Quantcast
Back to news

High Yielding Variety of Oat Grass to Address Fodder Crisis in the Kangchenjunga Landscape, Bhutan

Animal husbandry is an integral part of farming systems in the Himalaya. Livestock provide dairy products, meat, draft power and farmyard manure. High altitude meadows characterized as rangelands have been traditionally used by both wild and domestic herbivores and they are an important source of livelihood for highland herder communities. High altitude pastures are used mainly for summer grazing only as the harsh cold weather makes habitation impossible in winter. As grazing area is limited and the growth rate of high altitude plants are slow, the availability of fodder and nutrition in high rangeland areas is one of the major challenges faced by highland herders as well as wild animals.

2 mins Read

70% Complete
Dr Tashi Samdrup, Director General, Department of Livestock, Ministry of Agriculture and Forest, Royal Government of Bhutan receiving the oat grass seeds from Dr Nakul Chettri and Mr Karma Phuntsho from ICIMOD.

The Kangchenjunga Landscape Conservation and Development Initiative (KLCDI) is a transboundary initiative which covers an area of 25,085.8 square kilometres, and spreads from the Terai-Duar lowlands of India and Nepal across the midhills of western Bhutan, north-eastern India and eastern Nepal, to the high Himalaya of India and Nepal. Contributing to the integral farming system of the region, rangelands occupy 19.7% of the total area of the landscape.

Rangelands are a source of fodder for both domesticated and wild animals. Dependency on these rangelands is particularly high in some parts of the landscape, especially in Bhutan and Nepal. Herders are facing fodder crises, especially during winter, due to harsh weather and slow growth. There are incidents of mass livestock death due to sudden heavy snow fall and fodder crisis. Such losses are unbearable to herders struggling with poverty. Even as the culture of herding is dwindling in the eastern Himalaya, mainly due to the associated hardship and lack of interest from the young, there is a desperate need to revive it to keep rangelands healthy and sustain the livelihood of high mountain communities.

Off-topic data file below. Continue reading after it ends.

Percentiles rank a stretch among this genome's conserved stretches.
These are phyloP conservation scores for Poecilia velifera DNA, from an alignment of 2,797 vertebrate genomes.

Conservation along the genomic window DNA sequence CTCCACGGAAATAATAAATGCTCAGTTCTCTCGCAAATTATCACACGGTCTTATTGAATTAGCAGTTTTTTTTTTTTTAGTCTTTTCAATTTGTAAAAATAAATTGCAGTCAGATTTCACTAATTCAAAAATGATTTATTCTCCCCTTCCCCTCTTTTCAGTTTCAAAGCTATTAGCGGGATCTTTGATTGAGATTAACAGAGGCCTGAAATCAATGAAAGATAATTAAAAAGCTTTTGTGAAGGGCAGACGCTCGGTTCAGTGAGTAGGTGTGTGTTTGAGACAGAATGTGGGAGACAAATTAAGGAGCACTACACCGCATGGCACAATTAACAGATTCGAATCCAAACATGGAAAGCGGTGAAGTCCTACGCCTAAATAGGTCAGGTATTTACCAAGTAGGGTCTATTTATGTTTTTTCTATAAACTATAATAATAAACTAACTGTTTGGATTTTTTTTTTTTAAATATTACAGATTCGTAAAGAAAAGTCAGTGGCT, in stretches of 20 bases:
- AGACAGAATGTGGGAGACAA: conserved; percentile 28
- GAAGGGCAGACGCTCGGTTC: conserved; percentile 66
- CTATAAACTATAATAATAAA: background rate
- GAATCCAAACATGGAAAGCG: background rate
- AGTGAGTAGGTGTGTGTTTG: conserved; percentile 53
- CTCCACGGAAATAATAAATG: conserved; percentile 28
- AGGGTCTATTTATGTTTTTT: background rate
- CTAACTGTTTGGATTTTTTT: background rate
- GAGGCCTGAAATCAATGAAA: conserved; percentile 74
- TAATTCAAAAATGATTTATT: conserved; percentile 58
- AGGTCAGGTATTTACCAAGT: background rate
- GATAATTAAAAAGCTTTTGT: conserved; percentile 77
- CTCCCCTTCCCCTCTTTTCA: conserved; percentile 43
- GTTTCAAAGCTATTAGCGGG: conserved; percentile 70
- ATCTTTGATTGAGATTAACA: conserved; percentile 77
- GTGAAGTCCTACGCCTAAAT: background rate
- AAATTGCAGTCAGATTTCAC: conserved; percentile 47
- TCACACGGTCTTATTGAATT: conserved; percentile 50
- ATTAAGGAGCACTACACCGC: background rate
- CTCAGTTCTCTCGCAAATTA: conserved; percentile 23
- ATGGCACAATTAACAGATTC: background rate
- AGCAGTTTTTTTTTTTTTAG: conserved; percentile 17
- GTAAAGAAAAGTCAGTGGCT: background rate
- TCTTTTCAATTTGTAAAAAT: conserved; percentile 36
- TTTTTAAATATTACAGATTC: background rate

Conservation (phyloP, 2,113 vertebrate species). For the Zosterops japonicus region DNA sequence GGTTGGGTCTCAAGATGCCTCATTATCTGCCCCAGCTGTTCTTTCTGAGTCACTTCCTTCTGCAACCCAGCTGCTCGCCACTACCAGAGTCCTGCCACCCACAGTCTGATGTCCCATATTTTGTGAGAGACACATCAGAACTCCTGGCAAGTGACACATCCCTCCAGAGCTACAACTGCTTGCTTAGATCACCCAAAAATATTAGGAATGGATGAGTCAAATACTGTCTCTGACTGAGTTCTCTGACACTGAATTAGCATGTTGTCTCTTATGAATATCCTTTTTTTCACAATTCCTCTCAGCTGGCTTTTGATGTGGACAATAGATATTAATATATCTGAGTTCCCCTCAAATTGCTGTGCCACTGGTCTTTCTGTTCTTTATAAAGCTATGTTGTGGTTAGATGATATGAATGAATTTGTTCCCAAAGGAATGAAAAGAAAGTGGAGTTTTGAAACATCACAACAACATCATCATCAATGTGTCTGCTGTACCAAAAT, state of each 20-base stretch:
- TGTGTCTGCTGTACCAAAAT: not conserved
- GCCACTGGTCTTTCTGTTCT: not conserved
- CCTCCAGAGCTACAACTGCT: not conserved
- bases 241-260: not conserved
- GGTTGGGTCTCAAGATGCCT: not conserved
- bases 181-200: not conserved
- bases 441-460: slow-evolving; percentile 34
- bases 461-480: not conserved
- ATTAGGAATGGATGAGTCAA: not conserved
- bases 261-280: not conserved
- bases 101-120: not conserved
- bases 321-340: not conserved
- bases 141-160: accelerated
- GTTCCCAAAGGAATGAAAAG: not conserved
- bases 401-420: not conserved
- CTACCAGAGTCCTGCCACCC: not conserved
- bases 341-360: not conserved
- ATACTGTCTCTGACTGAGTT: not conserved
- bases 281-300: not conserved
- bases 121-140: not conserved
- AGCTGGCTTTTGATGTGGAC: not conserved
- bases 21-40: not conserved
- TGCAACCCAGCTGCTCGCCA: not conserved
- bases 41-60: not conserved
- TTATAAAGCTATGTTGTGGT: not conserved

Thimphu Dzong and the Thimphu valley where the Ministry of Agriculture and Forest, Royal Government of Bhutan.

With support from the International Centre for Integrated Mountain University (ICIMOD), Bhutan could avail a high quality and productive variety of oat grass (Table 1) from Lanzhou University, People’s Republic of China. This oat grass is among the best in terms of productivity and nutrient content, and has the potential to address fodder shortages in Bhutan and elsewhere.

Table 1: Oat grass from Lanzhou University (Courtesy of Professor Zhao Guiqin).
Parameters Oat Varieties
Longyan No 1 Longyan No 2 Longyan No 3 Qingyin No 1 Lin na
Plant height (cm) 120-140 125-146 140-160 120-150 120-140
Leaf: Stem ratio (to indicate leafiness of variety) 0.15±0.05 10.16±0.04 0.18±0.02 0.15±0.04 0.14±0.03
Dry matter content (%)/td>

34±1.2 32±2.0 31±1.6 33±1.4 34±1.8
Crude protein (%) 9.6±0.3 10.7±0.5 10.6±1.2 9.8±0.6 9.3±1.1
CADF content (%) 34.8±1.4 32.6±1.6 31.6 ±1.1 33±0.8 35±1.7
Seed yield( kg/ha) 4455±34 4263±51 4367±29 4115±38 4325±55

The seeds collected from Lanzhou was handover to Tashi Samdrup, Director General, Department of Livestock, Ministry of Agriculture and Forest, Royal Government of Bhutan. While accepting the seeds provisioned for the experimental trail, Samdrup appreciated the facilitation and support provided by ICIMOD. “The department takes this as a very positive move towards managing fodder shortage faced by herders. Fodder will be a crucial component of our Highland Development Programme, which has received the status of a Flagship Programme in our 12th Five Year Plan (2018-2023),” he said. Samdrup expressed his gratitude to Zhao Guiqin, Lanzhou University, Ruijun Long and Yi Shaoliang from ICIMOD for their support. “Such initiative on the exchange of knowledge, best practices and technology is important for vast swathes of rangeland ecosystems which are transboundary in nature,” said Nakul Chettri, Coordinator of KLCDI at ICIMOD.

Stay current

Stay up to date on what’s happening around the HKH with our most recent publications and find out how you can help by subscribing to our mailing list.

Related content

Continue exploring this topic

21 Jan 2020 Cryosphere
Balancing hydropower development and freshwater ecosystem conservation in Nepal

Freshwater ecosystems such as lakes, rivers, streams, springs, and wetlands provide various direct and indirect services. They are a critical ...

Community Participation a Precursor to Sustainable Development and Effective Climate Actions

“There are unprecedented challenges to achieving three goals at a time: poverty reduction, climate resilience, and Sustainable Development Goals (SDGs)”, ...

Bridging Knowledge Gaps: the Effects of Air Pollution on Human Health

Parth Sarathi Mahapatra, a research analyst with the Atmosphere Initiative at the International Centre for Integrated Mountain Development (ICIMOD), says ...

10 Feb 2015 News
Climate Change in Downstream Areas of the Indus River Basin: Local Perceptions and Adaptation Measures

Likewise, indirect impacts like losses to agriculture and livelihoods due to erratic rains in high altitudes may result in increased ...